a splash of blue water against a yellow background. In the foreground, text reads : Rio Tinto Get Serious About Water

Key points:

  • 23 million people globally suffer from the impacts of existing contamination of  soil and water as a result of mine tailings and mine wastewater.
  • Campaigners and communities from six countries are coming together in London to pressure Rio Tinto to take action on water issues at its 2024 AGM.
  • Case studies show issues with water access, pollution and overuse as well as tailings dam safety and community relations at Rio Tinto mines across the globe. 
  • Rio Tinto’s AGM will be held in London on 4 April 2024.

Press Release:

While Rio Tinto prepares to announce huge profits at its 2024 AGM, activists and community members representing Mongolia, Madagascar, USA, Serbia, Guinea and Bougainville are preparing to tell the company that it’s time to get serious about water.

A set of case studies published on the London Mining Network website details a series of issues around water pollution, lack of transparency around technical issues and escalating conflict among other concerns at specific mine sites in each of the six countries. For years, local communities, traditional owners and civil society organisations have been pressing Rio Tinto to address issues related to water, water contamination, water management, and related mine tailings management around their mine operations, but they have been repeatedly shrugged off.

From the research and development stage through to closure and legacy, Rio Tinto’s mines lack transparency and accountability around water use and water quality.  Whether its drought risks and tailings dam design as in Resolution Copper Arizona, tailings dam failures as at QMM in Madagascar, leaking tailings facilities as in Oyu Tolgoi in Mongolia, pollution around QMM in Madagascar and Oyu Tolgoi in Mongolia, toxic legacies as in Bougainville, and threats to water quality in rivers and lakes for Jadar in Serbia and Simandou in Guinea, no community is free from risks to their precious natural water resources, and to the biodiversity that depends upon it.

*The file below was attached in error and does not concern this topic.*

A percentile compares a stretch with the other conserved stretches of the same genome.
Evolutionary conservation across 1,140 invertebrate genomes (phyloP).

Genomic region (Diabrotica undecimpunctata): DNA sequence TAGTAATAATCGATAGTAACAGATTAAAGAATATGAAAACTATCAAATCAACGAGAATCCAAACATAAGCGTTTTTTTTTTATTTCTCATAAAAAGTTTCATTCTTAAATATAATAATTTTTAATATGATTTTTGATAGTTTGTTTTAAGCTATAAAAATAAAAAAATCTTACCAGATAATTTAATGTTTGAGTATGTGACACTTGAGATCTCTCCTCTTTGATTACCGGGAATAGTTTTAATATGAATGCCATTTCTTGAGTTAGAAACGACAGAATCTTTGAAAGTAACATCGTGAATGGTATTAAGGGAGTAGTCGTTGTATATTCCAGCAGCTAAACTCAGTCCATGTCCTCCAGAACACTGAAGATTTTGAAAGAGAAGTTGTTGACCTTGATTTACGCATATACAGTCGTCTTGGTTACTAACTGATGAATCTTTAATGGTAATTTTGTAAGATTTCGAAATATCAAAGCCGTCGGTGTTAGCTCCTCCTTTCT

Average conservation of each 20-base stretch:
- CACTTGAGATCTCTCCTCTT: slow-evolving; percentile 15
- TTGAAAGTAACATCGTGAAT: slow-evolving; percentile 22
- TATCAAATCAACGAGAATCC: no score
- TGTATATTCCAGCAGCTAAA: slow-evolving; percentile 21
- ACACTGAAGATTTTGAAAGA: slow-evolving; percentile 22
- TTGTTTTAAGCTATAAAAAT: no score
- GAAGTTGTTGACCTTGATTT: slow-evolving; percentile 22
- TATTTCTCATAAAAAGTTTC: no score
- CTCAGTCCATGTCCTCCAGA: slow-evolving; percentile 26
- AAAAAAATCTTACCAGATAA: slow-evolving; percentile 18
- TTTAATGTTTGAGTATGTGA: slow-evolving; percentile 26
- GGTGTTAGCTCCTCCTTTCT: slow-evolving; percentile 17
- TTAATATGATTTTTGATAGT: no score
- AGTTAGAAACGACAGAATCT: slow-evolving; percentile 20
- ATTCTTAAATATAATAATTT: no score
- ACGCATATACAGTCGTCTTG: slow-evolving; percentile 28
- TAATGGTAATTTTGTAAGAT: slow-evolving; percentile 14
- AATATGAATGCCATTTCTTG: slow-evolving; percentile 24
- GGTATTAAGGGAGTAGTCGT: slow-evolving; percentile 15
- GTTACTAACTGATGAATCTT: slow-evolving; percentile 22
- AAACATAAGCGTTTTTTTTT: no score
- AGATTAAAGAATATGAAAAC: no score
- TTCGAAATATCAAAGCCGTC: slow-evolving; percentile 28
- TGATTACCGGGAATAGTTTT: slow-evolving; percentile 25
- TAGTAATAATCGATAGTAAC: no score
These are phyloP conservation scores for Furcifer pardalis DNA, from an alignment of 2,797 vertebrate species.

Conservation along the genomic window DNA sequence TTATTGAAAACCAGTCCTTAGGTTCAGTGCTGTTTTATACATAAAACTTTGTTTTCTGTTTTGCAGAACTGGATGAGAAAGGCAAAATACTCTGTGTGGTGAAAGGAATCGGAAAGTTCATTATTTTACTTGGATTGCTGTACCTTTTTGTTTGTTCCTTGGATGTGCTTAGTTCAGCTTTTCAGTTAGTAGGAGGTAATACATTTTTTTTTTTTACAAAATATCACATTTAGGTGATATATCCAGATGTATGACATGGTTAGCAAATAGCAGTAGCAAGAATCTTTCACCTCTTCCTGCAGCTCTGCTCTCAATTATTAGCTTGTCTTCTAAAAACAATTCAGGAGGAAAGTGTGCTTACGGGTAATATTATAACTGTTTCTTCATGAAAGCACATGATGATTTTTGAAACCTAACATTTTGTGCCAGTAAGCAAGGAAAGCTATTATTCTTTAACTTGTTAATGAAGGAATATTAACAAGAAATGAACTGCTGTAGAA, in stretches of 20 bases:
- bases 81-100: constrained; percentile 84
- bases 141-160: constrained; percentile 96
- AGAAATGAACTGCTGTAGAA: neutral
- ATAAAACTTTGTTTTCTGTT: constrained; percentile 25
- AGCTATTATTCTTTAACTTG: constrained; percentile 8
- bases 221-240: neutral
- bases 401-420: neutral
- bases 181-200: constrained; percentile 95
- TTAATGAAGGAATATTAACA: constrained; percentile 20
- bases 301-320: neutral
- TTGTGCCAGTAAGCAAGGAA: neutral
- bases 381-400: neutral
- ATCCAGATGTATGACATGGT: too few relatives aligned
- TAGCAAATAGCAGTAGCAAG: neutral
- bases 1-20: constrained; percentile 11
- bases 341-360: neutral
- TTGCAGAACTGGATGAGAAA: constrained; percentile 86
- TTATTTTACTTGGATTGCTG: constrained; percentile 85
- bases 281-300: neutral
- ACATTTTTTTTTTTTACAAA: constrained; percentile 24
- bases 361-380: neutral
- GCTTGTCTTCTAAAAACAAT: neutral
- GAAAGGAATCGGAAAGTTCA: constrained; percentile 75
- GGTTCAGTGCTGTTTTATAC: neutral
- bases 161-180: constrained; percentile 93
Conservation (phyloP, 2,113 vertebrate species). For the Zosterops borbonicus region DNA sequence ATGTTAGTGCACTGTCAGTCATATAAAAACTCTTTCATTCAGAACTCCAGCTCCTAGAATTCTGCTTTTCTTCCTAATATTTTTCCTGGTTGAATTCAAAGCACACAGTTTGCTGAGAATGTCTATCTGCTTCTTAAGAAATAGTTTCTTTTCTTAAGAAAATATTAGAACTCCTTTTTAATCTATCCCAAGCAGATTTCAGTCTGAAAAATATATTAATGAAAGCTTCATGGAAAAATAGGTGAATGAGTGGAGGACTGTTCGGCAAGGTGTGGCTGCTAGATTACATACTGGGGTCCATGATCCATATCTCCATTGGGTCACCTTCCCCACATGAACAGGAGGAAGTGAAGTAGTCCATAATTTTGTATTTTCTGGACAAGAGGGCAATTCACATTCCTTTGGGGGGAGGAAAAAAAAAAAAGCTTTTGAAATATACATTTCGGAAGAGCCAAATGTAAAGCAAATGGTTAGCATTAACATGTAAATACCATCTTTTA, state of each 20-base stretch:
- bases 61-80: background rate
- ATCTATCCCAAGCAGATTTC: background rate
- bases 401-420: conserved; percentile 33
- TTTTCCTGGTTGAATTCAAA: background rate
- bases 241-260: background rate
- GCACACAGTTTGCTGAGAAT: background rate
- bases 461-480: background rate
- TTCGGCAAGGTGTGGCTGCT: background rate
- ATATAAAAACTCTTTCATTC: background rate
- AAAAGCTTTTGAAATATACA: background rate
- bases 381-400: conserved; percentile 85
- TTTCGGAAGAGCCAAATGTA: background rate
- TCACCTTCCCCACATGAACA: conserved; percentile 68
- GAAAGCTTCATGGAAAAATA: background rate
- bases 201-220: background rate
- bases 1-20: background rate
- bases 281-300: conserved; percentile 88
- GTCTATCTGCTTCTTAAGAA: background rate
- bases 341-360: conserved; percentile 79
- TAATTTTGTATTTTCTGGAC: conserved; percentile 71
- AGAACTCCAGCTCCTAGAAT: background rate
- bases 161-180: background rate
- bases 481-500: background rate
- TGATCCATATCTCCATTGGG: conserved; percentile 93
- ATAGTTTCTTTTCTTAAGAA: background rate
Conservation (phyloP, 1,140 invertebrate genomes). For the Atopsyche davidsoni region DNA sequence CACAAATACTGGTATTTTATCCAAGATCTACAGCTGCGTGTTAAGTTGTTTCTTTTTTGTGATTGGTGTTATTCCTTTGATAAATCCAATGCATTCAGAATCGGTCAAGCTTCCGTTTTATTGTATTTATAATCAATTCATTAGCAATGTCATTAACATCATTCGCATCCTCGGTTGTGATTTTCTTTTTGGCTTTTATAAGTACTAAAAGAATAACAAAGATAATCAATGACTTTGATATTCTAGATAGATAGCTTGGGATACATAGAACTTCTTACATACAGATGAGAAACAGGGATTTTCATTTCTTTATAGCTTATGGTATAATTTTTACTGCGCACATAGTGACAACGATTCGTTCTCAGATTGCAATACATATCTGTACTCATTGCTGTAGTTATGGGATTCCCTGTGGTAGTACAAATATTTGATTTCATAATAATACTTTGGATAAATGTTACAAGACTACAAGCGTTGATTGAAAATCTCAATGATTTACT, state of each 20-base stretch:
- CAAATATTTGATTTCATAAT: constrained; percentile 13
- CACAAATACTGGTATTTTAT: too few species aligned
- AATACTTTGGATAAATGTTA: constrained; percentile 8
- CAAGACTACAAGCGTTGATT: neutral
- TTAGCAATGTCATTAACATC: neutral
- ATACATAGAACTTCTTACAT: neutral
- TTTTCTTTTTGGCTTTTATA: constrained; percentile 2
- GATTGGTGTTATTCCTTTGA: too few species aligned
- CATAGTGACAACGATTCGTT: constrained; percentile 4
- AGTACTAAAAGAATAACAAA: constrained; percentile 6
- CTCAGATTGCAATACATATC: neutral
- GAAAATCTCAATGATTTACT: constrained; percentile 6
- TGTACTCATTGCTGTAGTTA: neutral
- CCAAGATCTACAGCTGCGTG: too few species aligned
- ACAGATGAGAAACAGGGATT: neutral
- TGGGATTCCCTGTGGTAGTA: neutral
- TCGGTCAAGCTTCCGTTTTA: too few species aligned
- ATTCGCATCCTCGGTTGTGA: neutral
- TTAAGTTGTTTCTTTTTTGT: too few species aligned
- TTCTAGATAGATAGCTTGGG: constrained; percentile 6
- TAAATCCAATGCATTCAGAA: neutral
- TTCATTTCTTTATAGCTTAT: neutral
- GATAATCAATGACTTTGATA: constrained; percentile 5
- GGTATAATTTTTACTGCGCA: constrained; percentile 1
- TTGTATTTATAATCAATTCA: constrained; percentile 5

Campaigners are calling on Rio Tinto to commit to independent water impact assessments at all of its mine sites where communities have expressed concerns about water impacts or potential water impacts and to provide proper remediation where adverse human rights and environmental impacts are identified. As Rio Tinto faces mounting pressure from investors over these issues and investigation over environmental damages, this coalition says that it’s time for Rio Tinto to start taking action and to start taking water seriously.

Quotes from Campaigners:

“Rio Tinto has yet to demonstrate that its QMM mine is managing its mine tailings and water quality to international standards. Concerns over water contamination remain ongoing, and the company must urgently commit to an independent water impact assessment.”  

Yvonne Orengo, Director, the Andrew Lees Trust (ALT UK)

“Rio Tinto’s Resolution Copper mine proposal in Arizona, USA, would steal water desperately needed for communities and the environment as we face the worst drought we’ve seen in 1,200 years. It’s inappropriate for Rio Tinto to move forward with a proposal that would destroy a sacred recreational and ecological haven, especially without having conducted an independent water assessment. Bottom line: you can’t drink copper!”

Roger Featherstone, Director of the Arizona Mining Reform Coalition. 

“Rio Tinto’s partners have already fouled rivers and farmlands and degraded fish stocks in communities across the country, and their mine threatens the headwaters of the Niger River, a lifeline for millions across five arid West African countries. We’re calling on Rio Tinto to practise radical transparency, disclose and consult on its water management studies and plans at an early stage, and commit to avoiding irreversible impacts on community water supplies.”

Jonathan Kaufman, Executive Director of Advocates for Community Alternatives

“Rio Tinto’s proposed mine in the valley of River Jadar, tributary to the essential water basin of Drina, would endanger a number of documented protected species and habitats. The project is lauded as part of climate change mitigation efforts, yet a mine in Jadar Valley, with associated infrastructure and tailings, would irreparably impact Nature inhabited by many protected species in the region, as well local livelihoods based on long-term sustainable food production. The area is already experiencing higher intensity of floods and droughts due to the effects of climate change.
We pose a question: what will be more valuable, water or lithium? What will be the future for all mankind?”
Zlatko Kokanović, representative of local residents association Ne damo Jadar.


For more background information and context on London Mining Network, contact:

Saul Jones – Communications Coordinator, London Mining Network
Email: saul@londonminingnetwork.org
Phone: 07928 443248

London Mining Network (LMN) is an alliance of human rights, environmental and solidarity groups. We work together to support communities harmed by London-based and financed mining companies.